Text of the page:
Fluffy…INSIDE! April 2018

Did you notice that Fluffy is listed as an “Innie” (indoor cat) rather than a “Yard Cat”?

She Was Stuck Outside in the Sleet

February 17, 2018, started out like any other day. I noticed a couple of days previously that Fluffy wasn’t hanging out on her Queenie Throne in the shed as often as usual. It was a nice morning, but by evening we were getting heavy sleet and snow. The first of four Nor’Easters were forecasted to hit NJ later that week.

I was still outside getting the Yard Cats situated for the night when the heavy sleet started. Fluffy couldn’t use her heated Queenie Throne because Domino was on it and wouldn’t stay off no matter how many times I moved him. He can be very passive aggressive and he had his mind set on using her heating pad that week.

Fluffy is a creature of habit and would not use the two unoccupied heating pads in the shed. She FINALLY went into the shed after a lot of coaxing and treats.

There was a loud bang in the shed while I was in Charlie’s Corner waiting for him to finish eating. I looked over to the shed area and Fluffy ran out of there and across the yard like a cat out of Hell.

I ran to the shed and saw Trouble and Domino standing there with their fur bristled as if they were about to fight or something spooked them. To this day, I have no clue what caused the bang. My guess is that Fluffy tried to jump up to her Queenie Throne and saw Domino there. The heated food bowl was flipped over and kibble was spilled on the shed floor. I’m thinking that when she jumped back down, she knocked it over.

I called and called her and finally found her under a large tree in the driving sleet. After a particularly dramatic week with the Yard Cats not getting along, this was the climax. I was fed UP.

Fluffy’s Rescue

I was NOT going to have Fluffy, who raised her Kits so amazingly and risked her life to protect them, out there in the driving sleet storm afraid to use her shelter.

I ran into the house, grabbed a cat carrier, ran back outside, and used food to coax her in.

Then I questioned my sanity. I planned on rescuing Fluffy at some point in the future since I worked intently the past year to tame her. However, she still routinely turned around to swat at me with her claws out when I attempted to pet her. Up until that point, I could only pet her while she was eating, and she often would position herself in front of the food bowl and pretend to eat so I could stroke her back. Only for a few seconds. Then she turned around and swatted.

I also have Mischief and Patchy still living separate lives inside the house since they don’t get along. Something I still have to blog about.

That first night, she hid inside the closet most of the evening. She woke me up at 2am sitting in her window, squeaking her little heart out. The next couple of days she would squeak whenever she saw Trouble or Oreo out front. I came VERY close to putting her back outside, especially since the weather got really nice that week.

Fluffy sitting on the windowsill
Fluffy-Sitting on the windowsill trying to figure out how to get outside the morning after her rescue.

But the weather was about to change with an impending Nor’Easter. I had an opportunity to save her. I couldn’t lose the thought that if I put her back outside and something happened to her in the future, I would never forgive myself.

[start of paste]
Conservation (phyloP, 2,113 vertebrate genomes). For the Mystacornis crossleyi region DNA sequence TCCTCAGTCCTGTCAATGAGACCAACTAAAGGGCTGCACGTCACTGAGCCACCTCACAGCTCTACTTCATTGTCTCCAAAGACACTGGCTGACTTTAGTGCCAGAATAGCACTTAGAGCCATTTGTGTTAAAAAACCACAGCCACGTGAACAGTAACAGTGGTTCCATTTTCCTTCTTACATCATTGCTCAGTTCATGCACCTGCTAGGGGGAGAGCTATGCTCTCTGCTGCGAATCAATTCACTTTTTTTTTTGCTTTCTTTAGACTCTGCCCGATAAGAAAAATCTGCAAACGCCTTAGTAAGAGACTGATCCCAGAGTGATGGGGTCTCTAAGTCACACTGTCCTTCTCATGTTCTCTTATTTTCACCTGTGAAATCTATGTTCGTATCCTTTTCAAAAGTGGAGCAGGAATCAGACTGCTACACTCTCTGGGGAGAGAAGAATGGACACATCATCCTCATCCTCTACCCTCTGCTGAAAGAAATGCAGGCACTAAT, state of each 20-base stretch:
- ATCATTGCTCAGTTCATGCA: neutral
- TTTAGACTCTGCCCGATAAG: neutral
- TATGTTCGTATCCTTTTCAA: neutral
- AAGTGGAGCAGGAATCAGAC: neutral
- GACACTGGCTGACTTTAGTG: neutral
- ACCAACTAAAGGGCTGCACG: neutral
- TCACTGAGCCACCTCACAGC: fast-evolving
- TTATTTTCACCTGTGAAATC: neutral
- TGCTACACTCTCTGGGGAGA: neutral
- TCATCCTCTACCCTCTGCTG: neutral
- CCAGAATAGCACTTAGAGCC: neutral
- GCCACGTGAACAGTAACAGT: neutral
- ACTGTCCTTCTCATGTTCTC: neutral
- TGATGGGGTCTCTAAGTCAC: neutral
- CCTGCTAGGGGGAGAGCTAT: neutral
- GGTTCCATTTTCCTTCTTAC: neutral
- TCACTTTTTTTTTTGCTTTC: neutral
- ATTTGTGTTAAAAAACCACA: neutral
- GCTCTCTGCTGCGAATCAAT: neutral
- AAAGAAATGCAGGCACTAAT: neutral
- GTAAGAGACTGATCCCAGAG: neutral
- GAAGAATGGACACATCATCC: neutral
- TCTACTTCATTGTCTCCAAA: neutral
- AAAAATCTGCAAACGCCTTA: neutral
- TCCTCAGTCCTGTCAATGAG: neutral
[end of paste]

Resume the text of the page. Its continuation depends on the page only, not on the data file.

Her Health is at Stake!

I took her to the vet that Monday (the night I rescued her was a Saturday night) and she did very well for a feral cat. She weighed in at 12lb, which confirmed my fears about her weight. She, at most, should weigh 10lbs since she’s such a tiny little thing. Siberian, Maine Coon and Norwegian Forest Cats have a higher risk of Feline Diabetes than other breeds, and Fluffy is a mix of one of those breeds, for sure.

And I knew. I looked at Fluffy the past two years and knew she was at high risk. That’s why she was on “the list” to begin with.

I knew to get the excess weight off of her, I had to remove the high carb kibble from her diet and feed her Young Again Zero (Carb), a food she flat out refused to eat while she was outside. Since there are other feeders on my block, I feed the Cat Chow out there so my Yard Cats won’t cross the street to get to the junk food. But once she’s inside and has no choice, she will eat it!

Fluffy playing with a feather
Fluffy loves play time every night before bed!
She Adjusted to Indoor Life Beautifully!

I will get more into that later, but the change in Fluffy this past six weeks has been remarkable. She is in SUCH better spirits and was so good when I brought Oreo, who was dying, into her room with her. Fluffy LOVES to play and I’m able to pet and handle her more and more each day. I’ve made more progress with taming her the past six weeks than in the entire previous year! I am now training her so I can pick her up and fully handle her. We have to go MUCH than Mischief and I did, but we will get there.

I honestly never believed that she would transition to indoor life as well as she has. We haven’t officially started introductions with her Kits yet, but so far the entire process has gone much more smoothly than I ever imagined it would with her!

I got a very strong feeling when Fluffy and I left the vet that day that Penny played a part in her rescue. It wasn’t something I planned or even wanted at this time, but I firmly believe that everything happens for a REASON.

She’s a completely different cat, and I get the sense that she’s enjoying the kitten-hood she never had a chance to enjoy. I’m pretty sure she was maybe just six months old when she got pregnant with The Kits.

Hence, after 3 1/2 years of being a Yard Cat, Fluffy graduated to an Inside Cat!

Welcome home, Fluffy!

Fluffy relaxing with me.
Fluffy shortly after her rescue. Relaxing after a play session.

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